Solomon the Wise assures us: “The horse is prepared for battle, but victory belongs to the LORD.” (Proverbs 21:31). The virtue of the horse is a great example for the spiritual life of every Christian faithful. With Christianity being challenged around the world, Christians must be “brave” in living out their faith.
The sea represents the whole creation and the holy cross represents Jesus Christ. The Church with the service of the blessing of the waters and the tossing of the holy cross into the sea conveys the sanctification to the whole creation. In Hong Kong the Service will be conducted this year on Sunday, January 5th at 13.00p.m. at Blake Pier in Stanley.
Fr.Athanasios Manalu, a Presbyter of the Orthodox Metropolitanate of Singapore and South Asia, fell asleep in the Lord on Wednesday, December 25,2013. Fr.Athanasios was a married priest and a father of five children. He was ordained as Presbyter by the then Metropolitan of Hong Kong Nikitas (now Metropolitan of Dardanelles) and he served as a priest in several Orthodox Communities in Medan and Nias Island in Sumatra.
On Sunday, March 17,2013, fr.Panharios Borreros visited the Orthodox Community in Lake Cebu, Chrismated catechumens and celebrated the Divine Liturgy.
The Orthodox Community of Sts Peter and Paul in Pasay City, Philippines, celebrated in a solemn way the Feast of the Presentation of the Lord.
The Orthodox Community in Sorsogon, Philippines celebrated in a solemn way its Patron Saint, Hieromartyr Eleftherios.
The main elements of Great Lent are prayer and fasting. Prayer presupposes faith. Without prayer one is helpless, insecure, blind and alone. Tied to the earth, to matter, one is not aware that they can fly high, to shine in the heavens, to have needed heavenly assistance. They are magnetized, tied, attached to the perishable and earthly. They are not easily detached. They try to acquire treasure on earth. They constantly look for pleasure to cheer them up, instead they get pain out of it. It is sad and pathetic to look for happiness in the mud.
“Lord Jesus Christ, have mercy upon me” or, more briefly, “Lord have mercy” was given to Christians at the time of the apostles and was appointed for them to say without ceasing, as, indeed, they do. But what this “Lord have mercy” means is something that very few people know today and so they say it in everyday speech, pointlessly, alas, and in vain. They don’t receive the Lord’s mercy, because they don’t know what they’re asking.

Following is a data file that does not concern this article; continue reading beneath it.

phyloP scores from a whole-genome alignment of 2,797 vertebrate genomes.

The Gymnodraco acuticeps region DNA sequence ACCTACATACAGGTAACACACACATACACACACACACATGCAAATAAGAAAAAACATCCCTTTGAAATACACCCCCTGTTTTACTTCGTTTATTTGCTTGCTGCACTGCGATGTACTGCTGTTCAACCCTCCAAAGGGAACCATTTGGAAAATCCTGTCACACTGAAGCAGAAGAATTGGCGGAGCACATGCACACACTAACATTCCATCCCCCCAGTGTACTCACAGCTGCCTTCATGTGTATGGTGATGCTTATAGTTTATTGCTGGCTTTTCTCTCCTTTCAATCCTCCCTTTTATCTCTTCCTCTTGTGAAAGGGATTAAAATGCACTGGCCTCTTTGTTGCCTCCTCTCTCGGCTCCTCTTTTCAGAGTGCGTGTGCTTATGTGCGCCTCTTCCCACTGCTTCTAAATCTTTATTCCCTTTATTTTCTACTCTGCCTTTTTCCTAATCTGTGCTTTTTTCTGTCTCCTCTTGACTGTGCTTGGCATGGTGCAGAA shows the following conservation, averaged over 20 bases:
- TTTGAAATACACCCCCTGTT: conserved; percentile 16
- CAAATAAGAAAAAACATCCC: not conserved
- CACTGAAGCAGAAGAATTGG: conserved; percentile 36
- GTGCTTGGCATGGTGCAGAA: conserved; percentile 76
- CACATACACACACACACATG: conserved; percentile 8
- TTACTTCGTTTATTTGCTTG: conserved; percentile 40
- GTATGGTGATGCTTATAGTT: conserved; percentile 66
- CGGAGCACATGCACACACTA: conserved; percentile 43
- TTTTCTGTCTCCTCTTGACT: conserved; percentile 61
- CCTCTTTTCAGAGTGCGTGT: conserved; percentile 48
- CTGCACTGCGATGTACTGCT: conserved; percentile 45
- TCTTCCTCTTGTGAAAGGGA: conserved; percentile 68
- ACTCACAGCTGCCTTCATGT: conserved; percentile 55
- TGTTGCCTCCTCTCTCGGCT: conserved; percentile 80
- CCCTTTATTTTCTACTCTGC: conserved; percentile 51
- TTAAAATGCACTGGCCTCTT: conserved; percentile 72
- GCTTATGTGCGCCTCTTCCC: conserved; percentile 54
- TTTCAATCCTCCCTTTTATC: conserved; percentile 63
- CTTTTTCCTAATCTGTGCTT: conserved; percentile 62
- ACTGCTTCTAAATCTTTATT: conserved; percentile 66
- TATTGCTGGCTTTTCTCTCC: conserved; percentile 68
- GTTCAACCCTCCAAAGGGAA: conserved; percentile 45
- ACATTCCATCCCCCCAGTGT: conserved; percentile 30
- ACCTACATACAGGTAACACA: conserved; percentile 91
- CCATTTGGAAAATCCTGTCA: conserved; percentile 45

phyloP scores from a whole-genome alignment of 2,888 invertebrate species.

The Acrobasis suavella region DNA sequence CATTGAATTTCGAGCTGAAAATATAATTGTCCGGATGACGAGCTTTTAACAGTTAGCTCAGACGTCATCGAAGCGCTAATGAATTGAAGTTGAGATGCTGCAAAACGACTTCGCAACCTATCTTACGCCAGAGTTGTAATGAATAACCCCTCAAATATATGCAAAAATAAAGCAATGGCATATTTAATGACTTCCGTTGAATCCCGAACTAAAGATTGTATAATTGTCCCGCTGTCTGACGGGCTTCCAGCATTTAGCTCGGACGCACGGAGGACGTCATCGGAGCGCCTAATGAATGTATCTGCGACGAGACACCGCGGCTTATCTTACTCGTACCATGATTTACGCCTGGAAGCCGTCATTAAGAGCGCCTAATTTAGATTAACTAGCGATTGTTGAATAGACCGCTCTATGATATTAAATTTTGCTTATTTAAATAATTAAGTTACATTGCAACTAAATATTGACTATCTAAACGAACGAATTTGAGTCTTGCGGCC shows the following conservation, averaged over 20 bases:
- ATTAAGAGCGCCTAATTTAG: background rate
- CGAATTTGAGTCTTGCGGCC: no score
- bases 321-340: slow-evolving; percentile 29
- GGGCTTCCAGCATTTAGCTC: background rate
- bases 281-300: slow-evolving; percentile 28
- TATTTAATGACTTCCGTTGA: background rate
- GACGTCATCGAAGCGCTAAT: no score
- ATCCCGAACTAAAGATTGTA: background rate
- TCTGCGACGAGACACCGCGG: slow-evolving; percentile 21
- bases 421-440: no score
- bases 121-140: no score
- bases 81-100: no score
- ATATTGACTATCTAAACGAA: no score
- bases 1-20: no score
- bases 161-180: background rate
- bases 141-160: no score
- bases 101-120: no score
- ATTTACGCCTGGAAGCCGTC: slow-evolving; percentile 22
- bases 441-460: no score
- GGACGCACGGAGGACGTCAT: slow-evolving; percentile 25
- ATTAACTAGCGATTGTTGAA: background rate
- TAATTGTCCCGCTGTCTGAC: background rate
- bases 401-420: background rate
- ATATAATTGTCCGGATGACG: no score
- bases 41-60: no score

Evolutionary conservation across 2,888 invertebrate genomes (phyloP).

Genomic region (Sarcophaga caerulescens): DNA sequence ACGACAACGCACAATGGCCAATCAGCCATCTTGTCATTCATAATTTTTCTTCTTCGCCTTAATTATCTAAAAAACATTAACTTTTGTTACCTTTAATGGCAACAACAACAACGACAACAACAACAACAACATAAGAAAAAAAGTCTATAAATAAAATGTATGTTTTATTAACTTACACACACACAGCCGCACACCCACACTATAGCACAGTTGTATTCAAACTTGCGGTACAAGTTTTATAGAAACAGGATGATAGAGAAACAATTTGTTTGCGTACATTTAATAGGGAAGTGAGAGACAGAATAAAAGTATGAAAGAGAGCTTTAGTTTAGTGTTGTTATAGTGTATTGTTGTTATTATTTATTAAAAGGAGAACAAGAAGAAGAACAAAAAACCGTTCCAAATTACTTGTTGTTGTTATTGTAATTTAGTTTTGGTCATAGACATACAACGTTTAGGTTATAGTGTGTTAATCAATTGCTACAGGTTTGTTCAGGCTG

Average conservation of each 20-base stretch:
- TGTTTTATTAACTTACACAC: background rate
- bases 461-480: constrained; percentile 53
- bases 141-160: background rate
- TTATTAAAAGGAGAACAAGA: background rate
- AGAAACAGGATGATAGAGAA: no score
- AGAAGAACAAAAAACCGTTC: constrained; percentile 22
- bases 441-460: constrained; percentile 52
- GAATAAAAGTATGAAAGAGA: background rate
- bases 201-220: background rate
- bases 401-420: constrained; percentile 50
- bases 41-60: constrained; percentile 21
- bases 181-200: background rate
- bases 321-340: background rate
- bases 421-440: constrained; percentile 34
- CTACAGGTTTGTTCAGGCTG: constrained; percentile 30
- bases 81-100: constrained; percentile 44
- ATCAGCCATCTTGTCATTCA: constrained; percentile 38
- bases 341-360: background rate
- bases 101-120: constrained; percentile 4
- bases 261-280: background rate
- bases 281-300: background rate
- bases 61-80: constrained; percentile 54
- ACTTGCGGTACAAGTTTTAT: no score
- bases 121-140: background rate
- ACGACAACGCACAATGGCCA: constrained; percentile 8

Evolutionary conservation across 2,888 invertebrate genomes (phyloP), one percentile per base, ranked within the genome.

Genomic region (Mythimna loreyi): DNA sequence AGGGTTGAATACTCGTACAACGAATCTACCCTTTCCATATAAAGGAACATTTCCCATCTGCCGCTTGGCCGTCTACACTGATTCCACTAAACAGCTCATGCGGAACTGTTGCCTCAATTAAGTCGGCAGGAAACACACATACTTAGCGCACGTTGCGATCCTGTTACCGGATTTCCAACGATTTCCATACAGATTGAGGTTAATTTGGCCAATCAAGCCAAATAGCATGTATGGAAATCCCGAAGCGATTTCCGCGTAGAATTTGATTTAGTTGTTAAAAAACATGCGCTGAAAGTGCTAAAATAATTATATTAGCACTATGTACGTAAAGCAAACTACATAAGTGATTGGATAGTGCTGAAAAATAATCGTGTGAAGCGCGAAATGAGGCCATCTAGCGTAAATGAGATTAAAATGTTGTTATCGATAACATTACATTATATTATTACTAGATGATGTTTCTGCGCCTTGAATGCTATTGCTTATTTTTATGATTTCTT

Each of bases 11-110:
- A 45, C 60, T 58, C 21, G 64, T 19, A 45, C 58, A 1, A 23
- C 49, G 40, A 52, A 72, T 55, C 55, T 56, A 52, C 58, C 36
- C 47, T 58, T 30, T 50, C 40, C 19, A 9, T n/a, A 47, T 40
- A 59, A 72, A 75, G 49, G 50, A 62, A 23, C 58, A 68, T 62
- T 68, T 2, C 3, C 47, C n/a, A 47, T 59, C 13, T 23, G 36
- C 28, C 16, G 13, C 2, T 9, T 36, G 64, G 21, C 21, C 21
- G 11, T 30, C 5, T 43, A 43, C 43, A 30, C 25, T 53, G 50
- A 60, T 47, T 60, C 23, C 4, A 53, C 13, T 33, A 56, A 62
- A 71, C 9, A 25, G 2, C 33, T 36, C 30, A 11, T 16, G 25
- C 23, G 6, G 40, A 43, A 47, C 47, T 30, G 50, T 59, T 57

The Apostle Timothy was a disciple of the Apostle Paul. He was born in Lystra of Lycaonia of a Greek father and Judean mother. Very early on his father departed this temporary life and Saint Timothy grew up with his mother Eunice and his grandmother Loida, who raised him with the pure milk of faith and taught him from his childhood to pray and study the word of God. When the Apostle Paul passed through Lystra he acknowledged the spiritual gifts of the young Timothy and saw him as a worthy missionary worker.
Through the grace of God, the Primates of the Most Holy Autocephalous Orthodox Churches, to the Orthodox faithful throughout the world, all of our Christian brothers and sisters as well as every person of goodwill: we extend God’s blessing and our greeting of love and peace.
Address by His All-Holiness Ecumenical Patriarch Bartholomew at the Synaxis of First-Hierarchs of the Orthodox Churches
We offer glory and praise to our God who is worshipped in the Trinity for rendering us worthy to convene once again in the same place for another Synaxis, as those entrusted by His grace and mercy with the responsibility of leadership for the local autocephalous Orthodox Churches. This is the sixth such consecutive Synaxis since this blessed custom commenced in 1992, shortly after our elevation to the Throne of Constantinople. Like the Psalmist, we too proclaim: “Behold what a good and wonderful thing it is for brothers to dwell in the same place.” Our heart is filled with joy and delight in receiving you and embracing each one of you with sincere love, profound honor and favorable anticipation of our encounter.
At the invitation of His All-Holiness Ecumenical Patriarch Bartholomew, the First-Hierarchs of all the Orthodox Autocephalous Churches will gather from March 6-9, 2014, for a Sacred Synaxis at the Phanar in order to deliberate on matters pertaining to the entire Orthodox Church throughout the world and procedural issues for the convocation of the Holy and Great Council, whose preparation is coming to an end.
Our Orthodox Church recommends that, during this period of Great Lent, we focus our attention toward sincere repentance, “the melting pot of sin,” according to St. John Chrysostom. Repentance is the first topic of our Lord Jesus Christ’s preaching and the very essence of the Christian teaching. It is the Church’s daily invitation to us all. Despite this, many of us have not truly experienced repentance. We sometimes feel that it does not concern us personally because we do have not “come to ourselves” in order to comprehend and contemplate how we may have committed any sin.